Friday, October 03, 2008

Review: The House with a Clock in Its Walls

Written by John Bellairs
Illustrated by Edward Gorey
A Dell Yearling Book, Published 1973
RIP III Challenge
Young Readers Challenge

The House with a Clock in Its Walls, by John Bellairs, is the first book in his Lewis Barnavelt series of gothic horror novels for young readers.

Orphaned when his parents are killed in an auto accident, ten-year-old Lewis comes to live with his Uncle Jonathan, in New Zebedee, Michigan in 1948. Lewis is lonely, frightened, nervous about meeting his unknown relative, and worried about what his future holds:

It seemed to Lewis that all he could think of these days were questions: Where am I going? Who will I meet? Will I like them? What will happen to me? [p. 4]

This could be the beginning of any number of orphaned-children novels. But Lewis’ Uncle Jonathan turns out to be a wizard – the scandalous black sheep of the family. And the story soon takes a unique and uncanny turn: Together with neighbor Florence Zimmermann (who just happens to be a witch), Lewis and his uncle must locate a magic clock hidden somewhere in Jonathan's spooky mansion, before it destroys the world.

The clock was the handiwork of Isaac Izard, an evil warlock who was the original owner of Uncle Jonathan's house. Izard practiced black magic and lived a hermit-like existence there in the mansion along with his wife Selenna until her mysterious death. Isaac himself died shortly after that, one night during a wild thunderstorm. And though no one understands why he did it, Izard devised a clock that would bring about the end of the world and hid it somewhere in the walls of the house. Now every night Lewis and his uncle search for the clock while they hear it ticking off the minutes leading up to doomsday.

Bellairs’ story is decidedly creepy, but also whimsical and endearing. Uncle Jonathan’s house has some very surprising characteristics – such as stained glass windows with pictures that change without notice. And a secret passageway that leads to Mrs. Zimmermann’s house next door. And Jonathan and Florence are constantly engaged in good-natured bickering, and delight in addressing each other with pet names like “Hag Face,” “Frizzy Wig,” and “Weird Beard.”

Lewis is presented as a very real boy, with a real child’s insecurities and fears, forced to deal with very exotic and peculiar and even perilous situations. His desperate struggle to maintain an unlikely friendship with a popular boy in his class at school serves as the main mechanism for some of the most dangerous action in the book. And although he’s certainly instrumental in the effort to destroy the forces of evil, he’s not portrayed as a superhero. In the end, he’s content to sit around a bonfire with his uncle and Mrs. Zimmermann, drinking cocoa and eating chocolate chip cookies. Of course, the bonfire eventually turns into a jack-o-lantern, with a scowling orange face – but then, Uncle Jonathan is a wizard, after all.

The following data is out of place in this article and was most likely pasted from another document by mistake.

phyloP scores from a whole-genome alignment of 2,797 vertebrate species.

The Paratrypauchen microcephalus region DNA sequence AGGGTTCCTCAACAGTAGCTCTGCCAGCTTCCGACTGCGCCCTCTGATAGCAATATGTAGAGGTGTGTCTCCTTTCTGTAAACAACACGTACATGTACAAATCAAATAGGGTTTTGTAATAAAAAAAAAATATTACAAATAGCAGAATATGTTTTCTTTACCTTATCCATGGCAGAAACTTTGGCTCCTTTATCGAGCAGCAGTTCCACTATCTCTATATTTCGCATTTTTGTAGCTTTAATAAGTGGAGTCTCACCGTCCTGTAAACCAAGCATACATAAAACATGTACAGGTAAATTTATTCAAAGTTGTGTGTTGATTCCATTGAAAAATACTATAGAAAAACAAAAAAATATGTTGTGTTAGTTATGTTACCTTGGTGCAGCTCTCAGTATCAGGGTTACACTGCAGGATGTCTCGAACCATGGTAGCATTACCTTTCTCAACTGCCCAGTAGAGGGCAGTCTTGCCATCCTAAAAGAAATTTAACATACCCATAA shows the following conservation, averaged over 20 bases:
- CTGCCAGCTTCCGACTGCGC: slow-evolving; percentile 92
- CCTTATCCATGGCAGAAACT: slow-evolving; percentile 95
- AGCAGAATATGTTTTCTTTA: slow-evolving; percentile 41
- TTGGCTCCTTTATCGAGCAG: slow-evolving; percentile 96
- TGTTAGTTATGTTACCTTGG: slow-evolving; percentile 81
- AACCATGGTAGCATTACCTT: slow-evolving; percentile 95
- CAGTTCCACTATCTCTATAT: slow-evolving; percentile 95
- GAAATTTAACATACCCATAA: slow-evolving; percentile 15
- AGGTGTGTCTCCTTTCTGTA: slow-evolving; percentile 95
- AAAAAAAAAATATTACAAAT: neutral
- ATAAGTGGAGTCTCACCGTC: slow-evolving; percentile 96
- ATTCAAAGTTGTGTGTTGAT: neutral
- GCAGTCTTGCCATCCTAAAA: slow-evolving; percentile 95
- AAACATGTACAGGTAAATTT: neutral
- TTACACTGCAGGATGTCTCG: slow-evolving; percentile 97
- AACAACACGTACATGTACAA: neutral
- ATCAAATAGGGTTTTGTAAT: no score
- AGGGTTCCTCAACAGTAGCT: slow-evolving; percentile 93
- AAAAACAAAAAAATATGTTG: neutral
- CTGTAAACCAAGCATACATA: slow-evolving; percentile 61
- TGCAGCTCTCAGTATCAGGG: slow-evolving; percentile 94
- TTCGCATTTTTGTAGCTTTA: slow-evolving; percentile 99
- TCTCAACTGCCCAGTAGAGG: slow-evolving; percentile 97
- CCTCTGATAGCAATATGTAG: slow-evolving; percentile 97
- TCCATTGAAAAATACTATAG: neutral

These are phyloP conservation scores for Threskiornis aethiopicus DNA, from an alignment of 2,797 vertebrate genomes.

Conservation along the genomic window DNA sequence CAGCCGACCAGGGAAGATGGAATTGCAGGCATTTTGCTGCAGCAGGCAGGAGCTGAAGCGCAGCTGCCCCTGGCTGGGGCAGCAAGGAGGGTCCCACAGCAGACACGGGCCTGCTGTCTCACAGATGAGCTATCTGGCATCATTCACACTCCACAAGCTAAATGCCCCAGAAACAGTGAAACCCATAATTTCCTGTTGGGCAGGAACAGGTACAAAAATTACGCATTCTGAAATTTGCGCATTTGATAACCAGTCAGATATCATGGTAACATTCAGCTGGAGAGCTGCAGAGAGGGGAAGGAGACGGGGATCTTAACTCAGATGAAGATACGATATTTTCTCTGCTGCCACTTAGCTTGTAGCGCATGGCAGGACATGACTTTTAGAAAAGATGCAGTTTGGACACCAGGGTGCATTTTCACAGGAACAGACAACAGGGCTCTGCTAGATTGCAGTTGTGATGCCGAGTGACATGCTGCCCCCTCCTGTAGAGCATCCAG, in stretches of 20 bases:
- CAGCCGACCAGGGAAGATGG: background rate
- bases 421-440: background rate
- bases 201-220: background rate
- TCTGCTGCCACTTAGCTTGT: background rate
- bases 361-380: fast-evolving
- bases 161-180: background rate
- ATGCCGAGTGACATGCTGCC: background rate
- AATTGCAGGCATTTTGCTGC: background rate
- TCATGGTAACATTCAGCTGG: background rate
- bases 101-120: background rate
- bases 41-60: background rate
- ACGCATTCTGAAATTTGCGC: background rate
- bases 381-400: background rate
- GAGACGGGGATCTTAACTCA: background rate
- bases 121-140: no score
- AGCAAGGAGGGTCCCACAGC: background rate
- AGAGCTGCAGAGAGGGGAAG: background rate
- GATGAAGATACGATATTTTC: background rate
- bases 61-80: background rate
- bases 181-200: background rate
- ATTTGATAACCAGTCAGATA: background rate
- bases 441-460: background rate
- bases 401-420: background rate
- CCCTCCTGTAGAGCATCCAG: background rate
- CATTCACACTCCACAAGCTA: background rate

This was my introduction to John Bellairs and Lewis Barnavelt, and I'd definitely like to read more titles in the series. I loved the eccentric characters and bizarre storyline. And Edward Gorey’s illustrations were a special treat, and a perfect match for Bellairs’ mix of ordinary everyday action with a supernatural element. It all combines to make The House with a Clock in Its Walls a delightful experience for readers of all ages.


  1. This sounds terrific, and I adore Gorey, his artwork is so creepy.

  2. I loved this book too! And I got the second and third book in the series just today. I'm really looking forward to reading them.

  3. I remember when Chris reviewed this last year it sounded good and you make it sound good too! (not easy to find the book other than used though)

  4. I have this book but I didn't know it was a series. I realy need to read it but when?? Thanks to your review, maybe I will move it up the list.

  5. I love John Bellairs! My favorites were always his Johnny Dixon books, especially The Mummy, The Will, and the Crypt. Dr Brad Strickland has taken over writing these (with the blessing of the Bellairs estate) since Mr Bellairs passed away - 10 or so years ago? There's also another book coming out this month - The Sign of the Sinister Sorcerer.

    A good source for Bellairs info:

    Great review!

  6. book zombie--
    Me, too. I've loved Gorey since I was a child. His illustrations are so "deep" - there always seems to be more there than you're actually seeing!

    Yes, I just bought a few of the other books in the series, too. I think I'm hooked!

    Thanks. Yes, Bellairs' older titles are almost impossible to find - especially with the Gorey covers. Had to buy mine used on eBay.

    I think it's worth a bump up to the top of the list. But I know how it is to be snowed under with too many choices!

    I knew there were more recent books, but didn't realize there was a new one coming out. Thanks for the heads-up and the kind words.

    Thanks all, for the visit.

  7. I grew up in the same hometown as John Bellairs. The house in the book is supposed to be based on an old Victorian mansion in our town.

  8. alabama book worm--
    That's very interesting! I don't really know anything about John Bellairs, but I'm definitely gonna be reading more of his books. Thanks for the info.


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